Edited: You know what? Too soon. Not going to even say it. Tune in tomorrow. Or possibly the day after.
Further edited: Hey, you know what the best thing about being pregnant would be? I could stop waking up at 5:55 to take my temperature. And I could have just plain old boring fun sex with my husband, instead of hopeful, anxious sex.
Fucking fuck. Somebody talk to me about last night's episode of "Big Love." Why was I sorry to see Roman take three bullets? He's the bad guy, for crying out loud.
Tuesday, July 31, 2007
Edited: You know what? Too soon. Not going to even say it. Tune in tomorrow. Or possibly the day after.
Tuesday, July 24, 2007
Work is kicking my ass up one side and down the other this week. My pile of stuff to do keeps growing, despite the fact that I am frantically working as though my life is in danger. I am doing all of the things that they've specifically forbidden us to do here, including coming in early, going home late, eating lunch at my desk while doing piles of frantic and obscure research, and taking work home with me at night. The air conditioner is broken, and I am uncomfortably sweaty in addition to being stressed right the eff out.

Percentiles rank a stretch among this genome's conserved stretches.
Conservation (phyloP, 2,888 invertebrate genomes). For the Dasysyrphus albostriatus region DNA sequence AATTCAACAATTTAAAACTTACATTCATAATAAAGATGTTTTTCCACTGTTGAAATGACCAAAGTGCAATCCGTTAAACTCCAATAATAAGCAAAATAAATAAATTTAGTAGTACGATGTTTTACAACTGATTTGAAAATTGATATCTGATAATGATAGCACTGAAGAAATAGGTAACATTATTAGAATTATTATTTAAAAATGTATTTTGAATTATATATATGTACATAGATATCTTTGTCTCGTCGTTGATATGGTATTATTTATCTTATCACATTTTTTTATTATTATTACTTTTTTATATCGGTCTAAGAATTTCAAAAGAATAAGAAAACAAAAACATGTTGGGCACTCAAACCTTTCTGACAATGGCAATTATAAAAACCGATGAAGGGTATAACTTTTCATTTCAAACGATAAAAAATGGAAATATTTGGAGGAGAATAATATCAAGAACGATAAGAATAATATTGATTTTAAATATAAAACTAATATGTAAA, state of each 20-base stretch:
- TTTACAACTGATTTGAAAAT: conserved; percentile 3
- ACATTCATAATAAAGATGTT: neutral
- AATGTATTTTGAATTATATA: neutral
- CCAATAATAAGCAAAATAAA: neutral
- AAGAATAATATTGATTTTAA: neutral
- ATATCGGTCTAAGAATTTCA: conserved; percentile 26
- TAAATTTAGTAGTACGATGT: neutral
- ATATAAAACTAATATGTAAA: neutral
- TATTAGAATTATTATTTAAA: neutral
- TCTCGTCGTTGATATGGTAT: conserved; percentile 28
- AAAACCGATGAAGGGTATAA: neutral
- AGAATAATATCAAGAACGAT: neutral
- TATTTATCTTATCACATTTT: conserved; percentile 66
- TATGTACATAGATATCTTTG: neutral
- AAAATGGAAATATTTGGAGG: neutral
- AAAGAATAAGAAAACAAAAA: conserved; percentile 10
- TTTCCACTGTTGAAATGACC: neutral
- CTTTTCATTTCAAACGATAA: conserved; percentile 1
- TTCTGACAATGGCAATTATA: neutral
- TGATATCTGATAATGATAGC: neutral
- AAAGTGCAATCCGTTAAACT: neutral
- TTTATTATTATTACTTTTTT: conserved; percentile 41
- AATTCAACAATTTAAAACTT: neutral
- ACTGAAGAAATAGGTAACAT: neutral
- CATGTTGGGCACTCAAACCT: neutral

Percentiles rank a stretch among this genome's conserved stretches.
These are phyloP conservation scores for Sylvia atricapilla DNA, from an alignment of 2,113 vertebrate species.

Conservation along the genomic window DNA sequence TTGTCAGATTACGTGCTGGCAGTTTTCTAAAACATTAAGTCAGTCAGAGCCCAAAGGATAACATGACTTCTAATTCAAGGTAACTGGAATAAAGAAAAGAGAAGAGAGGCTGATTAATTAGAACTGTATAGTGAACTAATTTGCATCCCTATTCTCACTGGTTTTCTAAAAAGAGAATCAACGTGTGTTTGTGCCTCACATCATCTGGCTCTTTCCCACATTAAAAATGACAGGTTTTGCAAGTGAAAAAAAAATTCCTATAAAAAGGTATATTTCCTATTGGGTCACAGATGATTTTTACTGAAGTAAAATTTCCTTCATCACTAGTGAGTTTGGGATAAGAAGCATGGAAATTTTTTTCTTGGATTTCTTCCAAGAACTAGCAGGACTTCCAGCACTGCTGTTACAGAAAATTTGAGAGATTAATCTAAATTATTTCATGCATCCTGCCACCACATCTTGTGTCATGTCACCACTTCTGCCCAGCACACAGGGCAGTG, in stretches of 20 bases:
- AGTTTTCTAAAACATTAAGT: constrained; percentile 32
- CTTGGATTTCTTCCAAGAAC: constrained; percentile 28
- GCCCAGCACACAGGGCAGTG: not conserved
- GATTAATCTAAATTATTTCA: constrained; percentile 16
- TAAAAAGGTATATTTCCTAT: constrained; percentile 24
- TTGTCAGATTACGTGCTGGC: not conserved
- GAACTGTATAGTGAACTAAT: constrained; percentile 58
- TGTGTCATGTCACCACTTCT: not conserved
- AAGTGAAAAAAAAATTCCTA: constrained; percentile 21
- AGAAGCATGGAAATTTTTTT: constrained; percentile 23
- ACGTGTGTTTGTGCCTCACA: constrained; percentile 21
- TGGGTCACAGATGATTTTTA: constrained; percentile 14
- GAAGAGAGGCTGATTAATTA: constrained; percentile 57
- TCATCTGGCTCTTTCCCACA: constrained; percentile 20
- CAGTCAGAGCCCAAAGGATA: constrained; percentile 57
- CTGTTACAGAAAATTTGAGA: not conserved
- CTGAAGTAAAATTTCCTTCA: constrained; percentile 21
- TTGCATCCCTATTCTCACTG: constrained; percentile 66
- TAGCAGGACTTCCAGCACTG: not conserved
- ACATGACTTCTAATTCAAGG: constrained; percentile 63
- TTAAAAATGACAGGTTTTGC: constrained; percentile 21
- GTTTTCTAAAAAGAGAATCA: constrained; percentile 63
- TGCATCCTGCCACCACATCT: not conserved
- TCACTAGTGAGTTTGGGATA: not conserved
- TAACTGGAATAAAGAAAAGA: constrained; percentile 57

That might have been what Dan refers to as "an over-share."
That being said, I am writing a blog entry while snarfing down leftovers from dinner last night. Dan made it. It's this fantastic chicken dish he made from the "America's Test Kitchen Home Cookbook," possibly the best cookbook ever. And I would know.
I always sort of looked down my nose at collectors. I throw things away compulsively--sometimes things that I later wish I'd kept. I never collected stamps, pictures of cute boys, coins, or really, anything else. But sometime around the time I started dating a guy who categorically refused to eat his own cooking, I started collecting cookbooks.